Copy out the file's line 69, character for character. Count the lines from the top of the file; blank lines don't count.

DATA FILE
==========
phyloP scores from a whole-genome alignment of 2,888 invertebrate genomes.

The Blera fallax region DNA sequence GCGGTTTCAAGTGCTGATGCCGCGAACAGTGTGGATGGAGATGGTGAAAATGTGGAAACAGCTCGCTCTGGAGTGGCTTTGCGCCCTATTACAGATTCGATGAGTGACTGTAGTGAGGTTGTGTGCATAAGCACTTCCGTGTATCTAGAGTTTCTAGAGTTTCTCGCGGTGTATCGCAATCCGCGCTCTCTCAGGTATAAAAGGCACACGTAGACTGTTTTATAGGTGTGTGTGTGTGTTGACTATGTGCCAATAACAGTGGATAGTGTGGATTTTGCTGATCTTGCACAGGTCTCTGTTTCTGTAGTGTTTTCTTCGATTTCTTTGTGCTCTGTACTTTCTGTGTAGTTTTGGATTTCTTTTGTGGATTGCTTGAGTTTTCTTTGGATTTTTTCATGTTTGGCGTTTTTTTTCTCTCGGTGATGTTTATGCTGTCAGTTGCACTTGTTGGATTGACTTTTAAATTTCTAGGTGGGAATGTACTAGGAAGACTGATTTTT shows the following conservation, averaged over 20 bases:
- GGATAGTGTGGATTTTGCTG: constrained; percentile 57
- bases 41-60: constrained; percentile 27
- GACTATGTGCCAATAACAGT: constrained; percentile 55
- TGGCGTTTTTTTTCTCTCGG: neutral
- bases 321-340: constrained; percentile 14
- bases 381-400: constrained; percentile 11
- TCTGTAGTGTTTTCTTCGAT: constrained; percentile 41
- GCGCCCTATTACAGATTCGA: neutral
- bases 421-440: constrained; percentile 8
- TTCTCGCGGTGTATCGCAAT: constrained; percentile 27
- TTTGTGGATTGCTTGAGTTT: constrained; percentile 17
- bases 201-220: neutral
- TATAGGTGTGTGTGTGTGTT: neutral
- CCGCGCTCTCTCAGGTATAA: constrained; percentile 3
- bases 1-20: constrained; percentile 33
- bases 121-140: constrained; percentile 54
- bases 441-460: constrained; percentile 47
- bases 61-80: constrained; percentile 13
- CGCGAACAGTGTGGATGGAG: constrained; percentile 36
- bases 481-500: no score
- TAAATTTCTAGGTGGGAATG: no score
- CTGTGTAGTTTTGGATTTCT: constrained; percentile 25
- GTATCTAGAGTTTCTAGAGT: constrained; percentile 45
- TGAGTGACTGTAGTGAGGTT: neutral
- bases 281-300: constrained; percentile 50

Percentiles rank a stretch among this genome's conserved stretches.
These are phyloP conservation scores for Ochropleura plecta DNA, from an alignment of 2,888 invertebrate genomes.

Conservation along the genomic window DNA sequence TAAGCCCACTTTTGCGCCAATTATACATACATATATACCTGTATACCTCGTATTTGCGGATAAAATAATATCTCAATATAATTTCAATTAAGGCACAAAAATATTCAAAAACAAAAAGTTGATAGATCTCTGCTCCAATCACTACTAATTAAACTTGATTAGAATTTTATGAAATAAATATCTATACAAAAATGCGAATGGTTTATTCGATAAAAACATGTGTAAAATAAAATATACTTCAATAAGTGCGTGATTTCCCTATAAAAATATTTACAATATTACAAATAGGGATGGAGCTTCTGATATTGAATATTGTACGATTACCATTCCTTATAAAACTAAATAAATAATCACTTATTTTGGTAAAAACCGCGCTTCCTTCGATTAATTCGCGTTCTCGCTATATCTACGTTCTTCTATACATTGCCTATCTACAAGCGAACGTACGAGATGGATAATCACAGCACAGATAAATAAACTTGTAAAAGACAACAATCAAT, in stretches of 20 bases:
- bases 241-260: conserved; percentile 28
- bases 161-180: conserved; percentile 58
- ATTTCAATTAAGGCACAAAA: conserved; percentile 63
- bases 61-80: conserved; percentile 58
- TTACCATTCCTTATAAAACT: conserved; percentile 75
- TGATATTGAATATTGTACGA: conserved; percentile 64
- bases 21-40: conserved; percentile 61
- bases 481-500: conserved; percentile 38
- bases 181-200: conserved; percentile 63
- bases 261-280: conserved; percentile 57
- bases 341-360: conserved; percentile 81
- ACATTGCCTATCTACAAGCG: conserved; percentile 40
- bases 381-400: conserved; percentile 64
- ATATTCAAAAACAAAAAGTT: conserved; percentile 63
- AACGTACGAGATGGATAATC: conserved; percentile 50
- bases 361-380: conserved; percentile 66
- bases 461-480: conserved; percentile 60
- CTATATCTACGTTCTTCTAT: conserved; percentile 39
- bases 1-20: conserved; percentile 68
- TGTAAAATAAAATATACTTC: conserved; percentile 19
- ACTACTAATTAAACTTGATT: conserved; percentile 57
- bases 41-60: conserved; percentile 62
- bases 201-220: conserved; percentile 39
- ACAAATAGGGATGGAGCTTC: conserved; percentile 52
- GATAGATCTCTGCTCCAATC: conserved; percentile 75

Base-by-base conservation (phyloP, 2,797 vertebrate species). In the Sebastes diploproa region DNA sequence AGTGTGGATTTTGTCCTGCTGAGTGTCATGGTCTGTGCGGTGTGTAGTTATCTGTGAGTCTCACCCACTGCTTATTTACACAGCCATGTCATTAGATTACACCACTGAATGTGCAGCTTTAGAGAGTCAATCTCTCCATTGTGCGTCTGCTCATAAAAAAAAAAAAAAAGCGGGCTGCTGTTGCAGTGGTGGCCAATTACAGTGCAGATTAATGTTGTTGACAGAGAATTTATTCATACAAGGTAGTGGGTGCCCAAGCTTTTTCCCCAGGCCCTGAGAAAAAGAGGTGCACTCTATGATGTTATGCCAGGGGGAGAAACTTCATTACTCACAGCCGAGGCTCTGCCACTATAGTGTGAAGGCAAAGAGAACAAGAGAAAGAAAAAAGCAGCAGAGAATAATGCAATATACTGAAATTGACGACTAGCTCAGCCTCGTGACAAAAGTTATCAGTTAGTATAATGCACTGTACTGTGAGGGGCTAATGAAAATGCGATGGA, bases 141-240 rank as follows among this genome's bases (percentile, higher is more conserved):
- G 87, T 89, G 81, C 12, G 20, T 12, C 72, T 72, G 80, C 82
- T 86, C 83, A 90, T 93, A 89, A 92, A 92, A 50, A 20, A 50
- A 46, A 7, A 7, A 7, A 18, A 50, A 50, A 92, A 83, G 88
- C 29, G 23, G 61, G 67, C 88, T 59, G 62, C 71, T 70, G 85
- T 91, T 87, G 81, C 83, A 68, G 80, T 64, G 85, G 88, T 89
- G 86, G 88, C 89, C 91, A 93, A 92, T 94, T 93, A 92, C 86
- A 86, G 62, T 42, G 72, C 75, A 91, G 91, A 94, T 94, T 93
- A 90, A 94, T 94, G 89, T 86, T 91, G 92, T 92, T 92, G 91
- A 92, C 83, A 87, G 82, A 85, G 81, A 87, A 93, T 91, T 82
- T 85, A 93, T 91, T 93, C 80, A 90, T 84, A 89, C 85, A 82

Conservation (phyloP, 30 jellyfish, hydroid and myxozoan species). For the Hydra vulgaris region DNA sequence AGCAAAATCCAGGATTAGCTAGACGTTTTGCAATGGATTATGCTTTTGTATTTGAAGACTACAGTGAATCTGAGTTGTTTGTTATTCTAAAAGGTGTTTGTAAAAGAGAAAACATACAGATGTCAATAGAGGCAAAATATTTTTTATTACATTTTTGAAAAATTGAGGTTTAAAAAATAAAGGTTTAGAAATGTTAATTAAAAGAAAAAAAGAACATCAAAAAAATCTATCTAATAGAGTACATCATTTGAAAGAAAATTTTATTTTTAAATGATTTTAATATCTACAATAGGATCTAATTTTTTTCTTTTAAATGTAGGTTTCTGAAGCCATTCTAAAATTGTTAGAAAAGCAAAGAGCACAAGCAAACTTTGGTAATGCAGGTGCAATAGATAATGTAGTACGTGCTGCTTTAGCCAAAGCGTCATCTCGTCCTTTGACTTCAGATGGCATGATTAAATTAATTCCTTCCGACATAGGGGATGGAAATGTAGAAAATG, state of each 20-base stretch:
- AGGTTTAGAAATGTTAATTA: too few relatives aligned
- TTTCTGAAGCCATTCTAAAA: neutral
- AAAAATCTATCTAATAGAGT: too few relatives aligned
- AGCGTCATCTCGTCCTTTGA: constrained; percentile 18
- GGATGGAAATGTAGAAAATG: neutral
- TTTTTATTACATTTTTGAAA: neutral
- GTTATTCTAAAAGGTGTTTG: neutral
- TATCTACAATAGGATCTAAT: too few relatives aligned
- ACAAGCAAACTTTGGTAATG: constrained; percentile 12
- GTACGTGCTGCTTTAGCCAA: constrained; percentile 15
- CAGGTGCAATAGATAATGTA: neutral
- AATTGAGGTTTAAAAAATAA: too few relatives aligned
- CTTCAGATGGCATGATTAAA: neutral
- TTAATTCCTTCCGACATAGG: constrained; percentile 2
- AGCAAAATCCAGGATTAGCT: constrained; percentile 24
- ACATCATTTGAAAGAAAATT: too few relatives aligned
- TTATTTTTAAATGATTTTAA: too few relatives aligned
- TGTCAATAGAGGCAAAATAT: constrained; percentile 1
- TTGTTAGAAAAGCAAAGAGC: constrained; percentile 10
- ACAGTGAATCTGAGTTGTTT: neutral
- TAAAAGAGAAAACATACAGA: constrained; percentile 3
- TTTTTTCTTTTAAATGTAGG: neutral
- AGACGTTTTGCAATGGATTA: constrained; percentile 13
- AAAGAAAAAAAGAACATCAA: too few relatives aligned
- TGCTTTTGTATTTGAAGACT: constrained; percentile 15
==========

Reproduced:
- TTTCTGAAGCCATTCTAAAA: neutral